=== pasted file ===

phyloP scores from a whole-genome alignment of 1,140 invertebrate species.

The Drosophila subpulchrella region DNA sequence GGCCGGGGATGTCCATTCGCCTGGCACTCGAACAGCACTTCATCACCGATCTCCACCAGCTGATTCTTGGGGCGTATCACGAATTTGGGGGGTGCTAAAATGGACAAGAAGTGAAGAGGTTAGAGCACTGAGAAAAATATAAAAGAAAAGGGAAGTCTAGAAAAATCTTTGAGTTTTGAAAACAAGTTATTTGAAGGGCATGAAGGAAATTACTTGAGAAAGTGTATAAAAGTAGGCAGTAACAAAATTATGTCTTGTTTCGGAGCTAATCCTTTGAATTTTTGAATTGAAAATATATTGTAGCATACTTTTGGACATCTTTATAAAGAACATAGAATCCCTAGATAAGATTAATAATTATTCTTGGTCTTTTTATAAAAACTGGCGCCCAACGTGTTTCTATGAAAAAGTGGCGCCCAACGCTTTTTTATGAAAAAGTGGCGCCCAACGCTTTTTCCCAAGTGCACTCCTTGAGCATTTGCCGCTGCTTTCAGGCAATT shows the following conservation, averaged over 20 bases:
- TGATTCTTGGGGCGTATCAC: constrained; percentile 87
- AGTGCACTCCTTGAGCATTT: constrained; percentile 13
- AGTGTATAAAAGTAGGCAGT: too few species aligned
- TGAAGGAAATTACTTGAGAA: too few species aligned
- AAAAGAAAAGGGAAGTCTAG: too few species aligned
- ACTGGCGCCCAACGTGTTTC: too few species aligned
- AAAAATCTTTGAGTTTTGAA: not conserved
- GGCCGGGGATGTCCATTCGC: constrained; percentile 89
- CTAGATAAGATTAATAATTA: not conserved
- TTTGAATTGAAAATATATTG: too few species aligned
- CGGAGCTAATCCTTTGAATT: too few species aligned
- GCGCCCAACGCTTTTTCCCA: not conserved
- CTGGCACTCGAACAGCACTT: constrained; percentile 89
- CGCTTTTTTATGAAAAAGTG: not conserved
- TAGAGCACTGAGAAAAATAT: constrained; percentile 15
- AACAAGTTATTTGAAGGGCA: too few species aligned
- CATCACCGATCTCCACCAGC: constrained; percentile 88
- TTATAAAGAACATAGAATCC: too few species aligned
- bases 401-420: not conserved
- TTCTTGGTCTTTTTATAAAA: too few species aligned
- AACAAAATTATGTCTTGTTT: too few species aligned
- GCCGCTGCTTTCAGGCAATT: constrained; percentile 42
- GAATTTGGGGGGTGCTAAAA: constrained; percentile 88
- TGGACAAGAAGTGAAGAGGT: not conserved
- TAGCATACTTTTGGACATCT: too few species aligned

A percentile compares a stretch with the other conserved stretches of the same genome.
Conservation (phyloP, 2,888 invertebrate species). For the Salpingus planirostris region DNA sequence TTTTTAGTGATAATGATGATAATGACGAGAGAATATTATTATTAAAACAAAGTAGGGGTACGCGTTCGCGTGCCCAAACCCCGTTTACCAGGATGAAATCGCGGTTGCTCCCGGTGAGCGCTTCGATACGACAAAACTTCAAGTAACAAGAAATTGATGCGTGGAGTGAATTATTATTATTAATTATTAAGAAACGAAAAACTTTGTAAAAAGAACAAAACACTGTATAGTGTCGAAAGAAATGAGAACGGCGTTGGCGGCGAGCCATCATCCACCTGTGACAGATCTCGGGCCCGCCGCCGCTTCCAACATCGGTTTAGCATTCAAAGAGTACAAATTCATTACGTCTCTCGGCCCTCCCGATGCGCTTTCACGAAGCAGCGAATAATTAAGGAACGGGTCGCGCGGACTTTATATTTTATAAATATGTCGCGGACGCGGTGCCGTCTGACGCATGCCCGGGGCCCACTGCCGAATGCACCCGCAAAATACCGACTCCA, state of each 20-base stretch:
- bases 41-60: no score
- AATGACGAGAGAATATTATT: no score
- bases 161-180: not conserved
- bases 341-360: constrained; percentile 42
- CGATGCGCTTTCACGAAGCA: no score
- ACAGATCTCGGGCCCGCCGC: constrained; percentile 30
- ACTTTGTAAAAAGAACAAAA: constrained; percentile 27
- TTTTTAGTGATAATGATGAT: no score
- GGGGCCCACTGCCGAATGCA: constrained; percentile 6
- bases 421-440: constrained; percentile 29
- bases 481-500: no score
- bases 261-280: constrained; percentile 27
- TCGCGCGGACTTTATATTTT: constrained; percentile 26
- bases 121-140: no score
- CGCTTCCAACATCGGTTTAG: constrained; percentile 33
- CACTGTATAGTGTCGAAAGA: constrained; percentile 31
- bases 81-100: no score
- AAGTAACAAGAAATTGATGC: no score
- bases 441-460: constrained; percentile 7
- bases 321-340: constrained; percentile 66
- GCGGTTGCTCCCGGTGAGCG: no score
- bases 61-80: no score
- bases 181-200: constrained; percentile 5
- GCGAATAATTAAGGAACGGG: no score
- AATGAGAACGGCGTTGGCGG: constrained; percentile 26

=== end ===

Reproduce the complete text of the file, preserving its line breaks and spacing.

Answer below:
phyloP scores from a whole-genome alignment of 1,140 invertebrate species.

The Drosophila subpulchrella region DNA sequence GGCCGGGGATGTCCATTCGCCTGGCACTCGAACAGCACTTCATCACCGATCTCCACCAGCTGATTCTTGGGGCGTATCACGAATTTGGGGGGTGCTAAAATGGACAAGAAGTGAAGAGGTTAGAGCACTGAGAAAAATATAAAAGAAAAGGGAAGTCTAGAAAAATCTTTGAGTTTTGAAAACAAGTTATTTGAAGGGCATGAAGGAAATTACTTGAGAAAGTGTATAAAAGTAGGCAGTAACAAAATTATGTCTTGTTTCGGAGCTAATCCTTTGAATTTTTGAATTGAAAATATATTGTAGCATACTTTTGGACATCTTTATAAAGAACATAGAATCCCTAGATAAGATTAATAATTATTCTTGGTCTTTTTATAAAAACTGGCGCCCAACGTGTTTCTATGAAAAAGTGGCGCCCAACGCTTTTTTATGAAAAAGTGGCGCCCAACGCTTTTTCCCAAGTGCACTCCTTGAGCATTTGCCGCTGCTTTCAGGCAATT shows the following conservation, averaged over 20 bases:
- TGATTCTTGGGGCGTATCAC: constrained; percentile 87
- AGTGCACTCCTTGAGCATTT: constrained; percentile 13
- AGTGTATAAAAGTAGGCAGT: too few species aligned
- TGAAGGAAATTACTTGAGAA: too few species aligned
- AAAAGAAAAGGGAAGTCTAG: too few species aligned
- ACTGGCGCCCAACGTGTTTC: too few species aligned
- AAAAATCTTTGAGTTTTGAA: not conserved
- GGCCGGGGATGTCCATTCGC: constrained; percentile 89
- CTAGATAAGATTAATAATTA: not conserved
- TTTGAATTGAAAATATATTG: too few species aligned
- CGGAGCTAATCCTTTGAATT: too few species aligned
- GCGCCCAACGCTTTTTCCCA: not conserved
- CTGGCACTCGAACAGCACTT: constrained; percentile 89
- CGCTTTTTTATGAAAAAGTG: not conserved
- TAGAGCACTGAGAAAAATAT: constrained; percentile 15
- AACAAGTTATTTGAAGGGCA: too few species aligned
- CATCACCGATCTCCACCAGC: constrained; percentile 88
- TTATAAAGAACATAGAATCC: too few species aligned
- bases 401-420: not conserved
- TTCTTGGTCTTTTTATAAAA: too few species aligned
- AACAAAATTATGTCTTGTTT: too few species aligned
- GCCGCTGCTTTCAGGCAATT: constrained; percentile 42
- GAATTTGGGGGGTGCTAAAA: constrained; percentile 88
- TGGACAAGAAGTGAAGAGGT: not conserved
- TAGCATACTTTTGGACATCT: too few species aligned

A percentile compares a stretch with the other conserved stretches of the same genome.
Conservation (phyloP, 2,888 invertebrate species). For the Salpingus planirostris region DNA sequence TTTTTAGTGATAATGATGATAATGACGAGAGAATATTATTATTAAAACAAAGTAGGGGTACGCGTTCGCGTGCCCAAACCCCGTTTACCAGGATGAAATCGCGGTTGCTCCCGGTGAGCGCTTCGATACGACAAAACTTCAAGTAACAAGAAATTGATGCGTGGAGTGAATTATTATTATTAATTATTAAGAAACGAAAAACTTTGTAAAAAGAACAAAACACTGTATAGTGTCGAAAGAAATGAGAACGGCGTTGGCGGCGAGCCATCATCCACCTGTGACAGATCTCGGGCCCGCCGCCGCTTCCAACATCGGTTTAGCATTCAAAGAGTACAAATTCATTACGTCTCTCGGCCCTCCCGATGCGCTTTCACGAAGCAGCGAATAATTAAGGAACGGGTCGCGCGGACTTTATATTTTATAAATATGTCGCGGACGCGGTGCCGTCTGACGCATGCCCGGGGCCCACTGCCGAATGCACCCGCAAAATACCGACTCCA, state of each 20-base stretch:
- bases 41-60: no score
- AATGACGAGAGAATATTATT: no score
- bases 161-180: not conserved
- bases 341-360: constrained; percentile 42
- CGATGCGCTTTCACGAAGCA: no score
- ACAGATCTCGGGCCCGCCGC: constrained; percentile 30
- ACTTTGTAAAAAGAACAAAA: constrained; percentile 27
- TTTTTAGTGATAATGATGAT: no score
- GGGGCCCACTGCCGAATGCA: constrained; percentile 6
- bases 421-440: constrained; percentile 29
- bases 481-500: no score
- bases 261-280: constrained; percentile 27
- TCGCGCGGACTTTATATTTT: constrained; percentile 26
- bases 121-140: no score
- CGCTTCCAACATCGGTTTAG: constrained; percentile 33
- CACTGTATAGTGTCGAAAGA: constrained; percentile 31
- bases 81-100: no score
- AAGTAACAAGAAATTGATGC: no score
- bases 441-460: constrained; percentile 7
- bases 321-340: constrained; percentile 66
- GCGGTTGCTCCCGGTGAGCG: no score
- bases 61-80: no score
- bases 181-200: constrained; percentile 5
- GCGAATAATTAAGGAACGGG: no score
- AATGAGAACGGCGTTGGCGG: constrained; percentile 26